Energy activists urged to fight Xcel’s proposed rate increases

By Carol Carpenter
RMC Communications Team

Denver, CO-The Energy Consumer Empowerment Workshop, held January 26, offered an excellent opportunity to learn more about Xcel Energy’s proposed Electric Commodities Adjustment (ECA) power rate increase and how individuals, organizations and state legislators can rally to fight against it and other future increases.

Presenters at the event also reminded and encouraged attendees to push policy makers and energy companies for more renewable energy options in Colorado that will lower energy costs and produce sustainable jobs.

More than 100 Colorado environmentalists and energy consumers attended the workshop that was co-sponsored by a diverse range of organizations including Coloradans for Fair Rates and Clean Energy (CO-FORCE), Colorado Renewable Energy Society, and Sierra Club’s Rocky Mountain Chapter.

Sen Carroll and Sam Anderson
A former member of RMC's Energy Committee, Sam Anderson, left, attended the Energy
Consumer Empowerment Workshop to hear Sen. Morgan Carroll (D-Aurora) discuss the best
ways for citizens to be heard in the state legislature.

Among the speakers representing CO-FORCE was Leslie Glustrom, a coal and utilities expert and founder of Clean Energy Action. Glustrom led a lively workshop session that explored the roots of the proposed ECA (which has been written but not yet introduced in the Colorado Legislature), as well as Xcel’s history of multiple rate increases over the past decade. She emphasized how much more cost-effective it would be for Xcel to focus on renewable energy rather than using more expensive coal and natural gas, which drive up energy rates.

“We citizens have dragged Xcel kicking and screaming to renewable energy,” Glustrom said. “We do honor the progress they have made, but it simply isn’t enough.”

Energy graphic
By Jim Anderson

Xcel’s long-term coal commitments

Xcel continues to make much larger commitments to coal as compared to renewable energy options, including the high potential for solar thermal development in Colorado, and that policy is slated to continue until 2069, Glustrom said. 

“How many more billions of dollars will Xcel pour into coal plant operations that will continue to drive up rates?” she asked incredulously.

The coal industry continues to get huge government subsidies, while cleaner wind power does not, she added.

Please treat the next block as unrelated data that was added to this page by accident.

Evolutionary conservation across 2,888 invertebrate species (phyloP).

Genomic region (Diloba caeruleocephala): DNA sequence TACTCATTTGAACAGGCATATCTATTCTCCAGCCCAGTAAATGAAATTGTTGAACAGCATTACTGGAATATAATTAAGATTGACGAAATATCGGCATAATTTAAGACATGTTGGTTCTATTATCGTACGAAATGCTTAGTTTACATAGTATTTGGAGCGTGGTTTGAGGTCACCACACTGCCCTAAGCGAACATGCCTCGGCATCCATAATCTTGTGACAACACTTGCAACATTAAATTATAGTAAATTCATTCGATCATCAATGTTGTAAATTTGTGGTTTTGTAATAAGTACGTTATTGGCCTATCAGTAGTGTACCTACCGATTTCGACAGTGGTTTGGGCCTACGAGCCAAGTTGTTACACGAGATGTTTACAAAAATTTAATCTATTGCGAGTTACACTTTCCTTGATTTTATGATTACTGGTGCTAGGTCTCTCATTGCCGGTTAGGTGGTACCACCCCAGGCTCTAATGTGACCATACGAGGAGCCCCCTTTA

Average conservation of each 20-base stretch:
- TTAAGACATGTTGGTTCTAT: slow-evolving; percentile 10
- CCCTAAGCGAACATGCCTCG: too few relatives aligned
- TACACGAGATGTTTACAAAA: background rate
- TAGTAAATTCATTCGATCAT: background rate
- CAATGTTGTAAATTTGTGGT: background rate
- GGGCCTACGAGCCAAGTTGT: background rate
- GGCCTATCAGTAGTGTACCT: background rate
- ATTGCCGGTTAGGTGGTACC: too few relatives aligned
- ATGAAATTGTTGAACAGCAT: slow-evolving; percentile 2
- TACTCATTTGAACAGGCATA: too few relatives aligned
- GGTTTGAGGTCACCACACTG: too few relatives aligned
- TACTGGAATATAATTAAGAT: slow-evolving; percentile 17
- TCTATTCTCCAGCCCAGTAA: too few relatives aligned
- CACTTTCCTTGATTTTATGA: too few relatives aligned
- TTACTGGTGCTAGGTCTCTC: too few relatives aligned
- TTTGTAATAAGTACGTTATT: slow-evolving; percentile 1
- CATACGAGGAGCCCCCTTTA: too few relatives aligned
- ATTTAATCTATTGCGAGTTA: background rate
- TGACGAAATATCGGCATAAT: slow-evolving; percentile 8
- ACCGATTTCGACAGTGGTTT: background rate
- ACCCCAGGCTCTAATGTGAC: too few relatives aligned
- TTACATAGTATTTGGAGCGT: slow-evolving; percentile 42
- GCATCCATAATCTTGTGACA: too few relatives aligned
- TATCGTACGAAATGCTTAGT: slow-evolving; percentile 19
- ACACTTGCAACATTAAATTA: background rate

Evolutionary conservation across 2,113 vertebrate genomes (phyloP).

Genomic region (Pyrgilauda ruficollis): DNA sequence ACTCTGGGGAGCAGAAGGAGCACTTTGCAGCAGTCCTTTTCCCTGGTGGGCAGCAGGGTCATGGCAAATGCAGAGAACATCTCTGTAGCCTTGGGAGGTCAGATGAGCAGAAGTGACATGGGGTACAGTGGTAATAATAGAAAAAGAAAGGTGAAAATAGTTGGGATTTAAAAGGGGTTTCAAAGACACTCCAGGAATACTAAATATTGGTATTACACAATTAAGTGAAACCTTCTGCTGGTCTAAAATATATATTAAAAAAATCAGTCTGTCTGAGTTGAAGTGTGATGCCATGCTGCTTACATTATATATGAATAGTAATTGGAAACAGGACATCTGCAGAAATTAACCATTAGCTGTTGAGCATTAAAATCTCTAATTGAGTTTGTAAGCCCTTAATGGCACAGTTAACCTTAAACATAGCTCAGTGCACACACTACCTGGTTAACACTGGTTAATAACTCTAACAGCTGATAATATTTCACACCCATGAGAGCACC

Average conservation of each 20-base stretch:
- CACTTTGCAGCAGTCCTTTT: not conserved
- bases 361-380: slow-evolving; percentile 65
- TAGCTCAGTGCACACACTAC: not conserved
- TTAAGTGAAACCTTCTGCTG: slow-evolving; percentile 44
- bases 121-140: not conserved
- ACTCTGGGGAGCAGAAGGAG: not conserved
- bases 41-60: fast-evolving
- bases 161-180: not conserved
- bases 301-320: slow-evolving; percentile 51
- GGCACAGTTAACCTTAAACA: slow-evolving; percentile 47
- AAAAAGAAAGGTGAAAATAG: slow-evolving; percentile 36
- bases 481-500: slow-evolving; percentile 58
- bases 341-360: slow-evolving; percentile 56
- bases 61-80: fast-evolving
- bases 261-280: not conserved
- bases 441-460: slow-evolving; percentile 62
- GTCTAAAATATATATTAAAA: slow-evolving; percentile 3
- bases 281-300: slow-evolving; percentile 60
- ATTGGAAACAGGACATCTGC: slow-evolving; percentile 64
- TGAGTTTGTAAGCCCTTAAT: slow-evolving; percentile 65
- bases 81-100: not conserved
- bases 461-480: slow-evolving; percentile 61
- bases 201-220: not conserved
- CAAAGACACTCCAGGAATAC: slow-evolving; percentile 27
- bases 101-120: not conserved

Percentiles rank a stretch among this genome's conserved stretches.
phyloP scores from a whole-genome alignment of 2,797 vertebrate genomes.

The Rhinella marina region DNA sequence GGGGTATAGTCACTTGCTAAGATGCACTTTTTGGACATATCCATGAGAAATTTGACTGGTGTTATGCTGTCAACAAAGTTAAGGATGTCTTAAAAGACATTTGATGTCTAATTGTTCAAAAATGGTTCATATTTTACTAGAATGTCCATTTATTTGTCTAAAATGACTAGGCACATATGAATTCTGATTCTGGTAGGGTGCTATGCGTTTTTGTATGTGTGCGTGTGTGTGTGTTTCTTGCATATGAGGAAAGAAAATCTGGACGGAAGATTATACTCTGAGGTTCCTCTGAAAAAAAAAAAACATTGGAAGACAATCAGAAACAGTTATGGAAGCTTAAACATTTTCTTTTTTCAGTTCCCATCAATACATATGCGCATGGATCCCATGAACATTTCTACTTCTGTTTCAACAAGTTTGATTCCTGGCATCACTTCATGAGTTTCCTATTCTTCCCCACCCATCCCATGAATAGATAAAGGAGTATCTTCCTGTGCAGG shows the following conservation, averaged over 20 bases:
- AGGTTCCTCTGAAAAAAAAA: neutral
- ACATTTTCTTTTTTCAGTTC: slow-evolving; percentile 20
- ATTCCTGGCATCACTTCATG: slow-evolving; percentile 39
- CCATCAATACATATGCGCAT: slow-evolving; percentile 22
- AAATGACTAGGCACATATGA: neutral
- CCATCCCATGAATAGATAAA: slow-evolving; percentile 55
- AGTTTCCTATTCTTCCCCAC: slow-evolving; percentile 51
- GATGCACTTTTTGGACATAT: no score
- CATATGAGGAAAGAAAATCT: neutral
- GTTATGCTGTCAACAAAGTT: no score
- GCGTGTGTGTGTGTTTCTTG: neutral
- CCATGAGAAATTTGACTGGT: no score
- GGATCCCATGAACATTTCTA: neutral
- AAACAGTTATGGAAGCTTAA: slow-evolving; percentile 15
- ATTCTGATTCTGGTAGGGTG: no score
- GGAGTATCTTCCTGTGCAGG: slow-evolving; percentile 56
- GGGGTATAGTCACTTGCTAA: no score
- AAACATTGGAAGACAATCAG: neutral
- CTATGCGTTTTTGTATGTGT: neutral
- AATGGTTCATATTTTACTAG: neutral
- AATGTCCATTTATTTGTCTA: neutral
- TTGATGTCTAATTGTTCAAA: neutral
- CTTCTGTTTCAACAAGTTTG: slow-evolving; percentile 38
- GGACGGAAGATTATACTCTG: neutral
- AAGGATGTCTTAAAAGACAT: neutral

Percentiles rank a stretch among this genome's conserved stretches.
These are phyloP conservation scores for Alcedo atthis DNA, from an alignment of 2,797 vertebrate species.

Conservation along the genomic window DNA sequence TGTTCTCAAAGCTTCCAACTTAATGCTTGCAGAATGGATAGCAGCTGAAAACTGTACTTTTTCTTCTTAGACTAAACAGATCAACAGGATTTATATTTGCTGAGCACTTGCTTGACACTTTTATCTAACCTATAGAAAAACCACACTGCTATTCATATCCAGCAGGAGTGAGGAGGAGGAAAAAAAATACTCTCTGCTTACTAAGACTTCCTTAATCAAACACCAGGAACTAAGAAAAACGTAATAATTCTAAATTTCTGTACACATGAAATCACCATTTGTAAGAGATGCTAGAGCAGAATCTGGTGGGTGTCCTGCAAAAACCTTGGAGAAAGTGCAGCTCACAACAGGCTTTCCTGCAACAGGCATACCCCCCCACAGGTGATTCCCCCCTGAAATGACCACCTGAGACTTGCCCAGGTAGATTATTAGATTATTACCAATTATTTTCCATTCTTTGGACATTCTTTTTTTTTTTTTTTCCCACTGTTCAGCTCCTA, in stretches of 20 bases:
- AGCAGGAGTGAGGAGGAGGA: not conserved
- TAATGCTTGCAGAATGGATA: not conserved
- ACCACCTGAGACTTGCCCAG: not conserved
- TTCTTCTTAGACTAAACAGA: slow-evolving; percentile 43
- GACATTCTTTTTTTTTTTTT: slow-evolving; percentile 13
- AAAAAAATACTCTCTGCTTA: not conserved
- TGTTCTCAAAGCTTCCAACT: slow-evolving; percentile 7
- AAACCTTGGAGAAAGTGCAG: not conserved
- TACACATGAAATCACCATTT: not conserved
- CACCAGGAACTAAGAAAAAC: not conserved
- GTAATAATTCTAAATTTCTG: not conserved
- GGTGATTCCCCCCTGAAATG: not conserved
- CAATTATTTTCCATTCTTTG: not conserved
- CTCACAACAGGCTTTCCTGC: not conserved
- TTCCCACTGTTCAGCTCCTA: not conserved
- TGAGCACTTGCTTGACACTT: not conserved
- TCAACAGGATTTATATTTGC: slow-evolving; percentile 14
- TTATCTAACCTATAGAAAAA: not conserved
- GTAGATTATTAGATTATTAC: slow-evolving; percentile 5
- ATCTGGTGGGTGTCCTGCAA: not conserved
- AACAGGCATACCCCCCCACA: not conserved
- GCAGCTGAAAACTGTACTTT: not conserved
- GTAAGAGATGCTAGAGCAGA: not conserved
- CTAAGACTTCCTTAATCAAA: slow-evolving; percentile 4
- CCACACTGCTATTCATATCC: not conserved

Glustrom also pointed out that:

●    Xcel is asking customers to fund future cost increases for fossil fuels at a time when the power company made $390 million in profits in 2011.

●    Xcel has no plans to significantly increase renewables through 2030.

●    The Colorado PUC approved over $800 million in ECA expenses for 2011 with no hearing or public review.

●    As natural gas costs increase, so will the ECA.

●    Both solar and wind power costs are expected to decrease in the coming decade.

Regarding the proposed ECA, Glustrom encouraged workshop attendees to become actively involved in fighting this quarterly cost adjustment. “One ratepayer can’t do much alone, but together at the grassroots level you can get your legislators to do it,”

Senate Majority Leader urges citizen action

Keynote speaker for the event was Sen. Morgan Carroll (D-Aurora) who represents Colorado’s Senate District 29 in eastern Arapahoe County.  Author of Take Back Your Government: A Citizen's Guide to Grassroots Change, Carroll strongly encouraged attendees to lobby at the Capitol against the ECA and other future proposed energy increases.

“We’re in great shape for meaningful change this year,” the senator stated, pointing out that powerful oil and gas industry lobbyists will be funneling millions of dollars into the legislative system this year. “If citizens do nothing, that, in effect, sends a proxy vote to these (oil and gas) people.”

Max Tyler and Becky English
Colorado Representative Max Tyler (D-Lakewood), left, chatted with Becky English, a member
of the RMC Executive Committee, during the
Energy Consumer Empowerment Workshop.

Carroll listed a number of actions ordinary citizens can do to become effective participants in the legislative process, including contacting their representatives before a hearing begins, attending townhall meetings, providing specific information about an issue to their representatives, and even testifying in person at the Capitol.

“Paid lobbyists have the advantage of time and money, but when citizens get involved, they can also change the course of a bill. Doing anything is more effective than doing nothing,” she said.


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